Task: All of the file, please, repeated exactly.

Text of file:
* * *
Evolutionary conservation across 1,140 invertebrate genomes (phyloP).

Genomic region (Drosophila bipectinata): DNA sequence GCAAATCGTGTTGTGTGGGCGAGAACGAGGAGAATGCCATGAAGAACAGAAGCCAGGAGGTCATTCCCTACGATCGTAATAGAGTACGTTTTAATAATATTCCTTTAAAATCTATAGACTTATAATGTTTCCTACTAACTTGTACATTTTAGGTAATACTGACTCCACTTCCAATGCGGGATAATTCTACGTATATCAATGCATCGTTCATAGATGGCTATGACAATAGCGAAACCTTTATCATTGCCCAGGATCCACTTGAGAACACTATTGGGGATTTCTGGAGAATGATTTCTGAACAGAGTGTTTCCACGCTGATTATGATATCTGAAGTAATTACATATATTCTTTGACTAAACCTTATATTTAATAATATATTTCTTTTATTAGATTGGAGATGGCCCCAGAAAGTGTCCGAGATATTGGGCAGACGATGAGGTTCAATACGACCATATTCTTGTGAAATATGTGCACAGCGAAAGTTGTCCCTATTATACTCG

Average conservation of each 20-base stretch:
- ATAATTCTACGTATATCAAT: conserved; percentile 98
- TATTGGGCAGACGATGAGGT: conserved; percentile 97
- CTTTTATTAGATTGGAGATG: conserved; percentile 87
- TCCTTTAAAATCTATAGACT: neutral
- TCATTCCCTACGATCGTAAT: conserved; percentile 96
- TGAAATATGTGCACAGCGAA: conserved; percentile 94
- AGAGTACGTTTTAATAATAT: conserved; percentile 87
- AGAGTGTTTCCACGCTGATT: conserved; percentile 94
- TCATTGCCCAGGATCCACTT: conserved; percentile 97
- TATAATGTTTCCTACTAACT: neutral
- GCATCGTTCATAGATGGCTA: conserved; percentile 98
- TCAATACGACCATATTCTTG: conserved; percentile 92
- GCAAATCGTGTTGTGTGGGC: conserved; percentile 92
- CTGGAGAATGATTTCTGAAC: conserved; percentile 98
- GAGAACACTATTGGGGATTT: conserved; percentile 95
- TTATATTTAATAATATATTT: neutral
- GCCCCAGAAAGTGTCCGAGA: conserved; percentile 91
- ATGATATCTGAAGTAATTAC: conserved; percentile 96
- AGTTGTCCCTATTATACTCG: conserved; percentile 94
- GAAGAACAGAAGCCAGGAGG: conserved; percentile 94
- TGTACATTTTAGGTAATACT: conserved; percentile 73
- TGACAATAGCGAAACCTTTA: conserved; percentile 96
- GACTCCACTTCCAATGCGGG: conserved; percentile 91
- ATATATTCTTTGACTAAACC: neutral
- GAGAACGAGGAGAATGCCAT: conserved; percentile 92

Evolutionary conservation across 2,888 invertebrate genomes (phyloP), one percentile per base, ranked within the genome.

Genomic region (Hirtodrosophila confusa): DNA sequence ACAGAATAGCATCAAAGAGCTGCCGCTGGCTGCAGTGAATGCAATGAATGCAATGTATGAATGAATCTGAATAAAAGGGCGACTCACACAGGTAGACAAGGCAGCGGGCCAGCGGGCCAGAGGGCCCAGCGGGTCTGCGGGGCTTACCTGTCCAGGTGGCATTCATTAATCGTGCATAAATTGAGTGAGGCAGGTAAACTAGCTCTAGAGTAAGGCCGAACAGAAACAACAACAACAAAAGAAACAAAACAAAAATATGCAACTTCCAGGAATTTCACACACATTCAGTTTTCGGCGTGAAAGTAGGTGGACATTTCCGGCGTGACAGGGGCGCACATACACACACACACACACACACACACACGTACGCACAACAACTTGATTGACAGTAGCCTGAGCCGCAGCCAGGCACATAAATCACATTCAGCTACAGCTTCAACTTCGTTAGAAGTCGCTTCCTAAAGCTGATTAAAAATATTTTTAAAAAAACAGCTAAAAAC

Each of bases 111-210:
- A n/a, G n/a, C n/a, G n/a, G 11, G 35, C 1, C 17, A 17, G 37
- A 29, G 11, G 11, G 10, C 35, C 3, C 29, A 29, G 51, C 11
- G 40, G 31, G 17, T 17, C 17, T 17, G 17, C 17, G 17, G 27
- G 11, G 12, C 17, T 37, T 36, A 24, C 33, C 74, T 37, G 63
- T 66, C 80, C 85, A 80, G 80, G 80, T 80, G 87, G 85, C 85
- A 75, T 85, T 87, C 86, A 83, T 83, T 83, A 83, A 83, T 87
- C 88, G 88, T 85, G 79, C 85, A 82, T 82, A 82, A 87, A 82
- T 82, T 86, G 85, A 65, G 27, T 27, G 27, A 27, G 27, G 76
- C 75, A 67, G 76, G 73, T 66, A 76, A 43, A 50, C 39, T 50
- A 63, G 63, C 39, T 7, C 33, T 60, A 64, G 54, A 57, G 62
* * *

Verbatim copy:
Evolutionary conservation across 1,140 invertebrate genomes (phyloP).

Genomic region (Drosophila bipectinata): DNA sequence GCAAATCGTGTTGTGTGGGCGAGAACGAGGAGAATGCCATGAAGAACAGAAGCCAGGAGGTCATTCCCTACGATCGTAATAGAGTACGTTTTAATAATATTCCTTTAAAATCTATAGACTTATAATGTTTCCTACTAACTTGTACATTTTAGGTAATACTGACTCCACTTCCAATGCGGGATAATTCTACGTATATCAATGCATCGTTCATAGATGGCTATGACAATAGCGAAACCTTTATCATTGCCCAGGATCCACTTGAGAACACTATTGGGGATTTCTGGAGAATGATTTCTGAACAGAGTGTTTCCACGCTGATTATGATATCTGAAGTAATTACATATATTCTTTGACTAAACCTTATATTTAATAATATATTTCTTTTATTAGATTGGAGATGGCCCCAGAAAGTGTCCGAGATATTGGGCAGACGATGAGGTTCAATACGACCATATTCTTGTGAAATATGTGCACAGCGAAAGTTGTCCCTATTATACTCG

Average conservation of each 20-base stretch:
- ATAATTCTACGTATATCAAT: conserved; percentile 98
- TATTGGGCAGACGATGAGGT: conserved; percentile 97
- CTTTTATTAGATTGGAGATG: conserved; percentile 87
- TCCTTTAAAATCTATAGACT: neutral
- TCATTCCCTACGATCGTAAT: conserved; percentile 96
- TGAAATATGTGCACAGCGAA: conserved; percentile 94
- AGAGTACGTTTTAATAATAT: conserved; percentile 87
- AGAGTGTTTCCACGCTGATT: conserved; percentile 94
- TCATTGCCCAGGATCCACTT: conserved; percentile 97
- TATAATGTTTCCTACTAACT: neutral
- GCATCGTTCATAGATGGCTA: conserved; percentile 98
- TCAATACGACCATATTCTTG: conserved; percentile 92
- GCAAATCGTGTTGTGTGGGC: conserved; percentile 92
- CTGGAGAATGATTTCTGAAC: conserved; percentile 98
- GAGAACACTATTGGGGATTT: conserved; percentile 95
- TTATATTTAATAATATATTT: neutral
- GCCCCAGAAAGTGTCCGAGA: conserved; percentile 91
- ATGATATCTGAAGTAATTAC: conserved; percentile 96
- AGTTGTCCCTATTATACTCG: conserved; percentile 94
- GAAGAACAGAAGCCAGGAGG: conserved; percentile 94
- TGTACATTTTAGGTAATACT: conserved; percentile 73
- TGACAATAGCGAAACCTTTA: conserved; percentile 96
- GACTCCACTTCCAATGCGGG: conserved; percentile 91
- ATATATTCTTTGACTAAACC: neutral
- GAGAACGAGGAGAATGCCAT: conserved; percentile 92

Evolutionary conservation across 2,888 invertebrate genomes (phyloP), one percentile per base, ranked within the genome.

Genomic region (Hirtodrosophila confusa): DNA sequence ACAGAATAGCATCAAAGAGCTGCCGCTGGCTGCAGTGAATGCAATGAATGCAATGTATGAATGAATCTGAATAAAAGGGCGACTCACACAGGTAGACAAGGCAGCGGGCCAGCGGGCCAGAGGGCCCAGCGGGTCTGCGGGGCTTACCTGTCCAGGTGGCATTCATTAATCGTGCATAAATTGAGTGAGGCAGGTAAACTAGCTCTAGAGTAAGGCCGAACAGAAACAACAACAACAAAAGAAACAAAACAAAAATATGCAACTTCCAGGAATTTCACACACATTCAGTTTTCGGCGTGAAAGTAGGTGGACATTTCCGGCGTGACAGGGGCGCACATACACACACACACACACACACACACACGTACGCACAACAACTTGATTGACAGTAGCCTGAGCCGCAGCCAGGCACATAAATCACATTCAGCTACAGCTTCAACTTCGTTAGAAGTCGCTTCCTAAAGCTGATTAAAAATATTTTTAAAAAAACAGCTAAAAAC

Each of bases 111-210:
- A n/a, G n/a, C n/a, G n/a, G 11, G 35, C 1, C 17, A 17, G 37
- A 29, G 11, G 11, G 10, C 35, C 3, C 29, A 29, G 51, C 11
- G 40, G 31, G 17, T 17, C 17, T 17, G 17, C 17, G 17, G 27
- G 11, G 12, C 17, T 37, T 36, A 24, C 33, C 74, T 37, G 63
- T 66, C 80, C 85, A 80, G 80, G 80, T 80, G 87, G 85, C 85
- A 75, T 85, T 87, C 86, A 83, T 83, T 83, A 83, A 83, T 87
- C 88, G 88, T 85, G 79, C 85, A 82, T 82, A 82, A 87, A 82
- T 82, T 86, G 85, A 65, G 27, T 27, G 27, A 27, G 27, G 76
- C 75, A 67, G 76, G 73, T 66, A 76, A 43, A 50, C 39, T 50
- A 63, G 63, C 39, T 7, C 33, T 60, A 64, G 54, A 57, G 62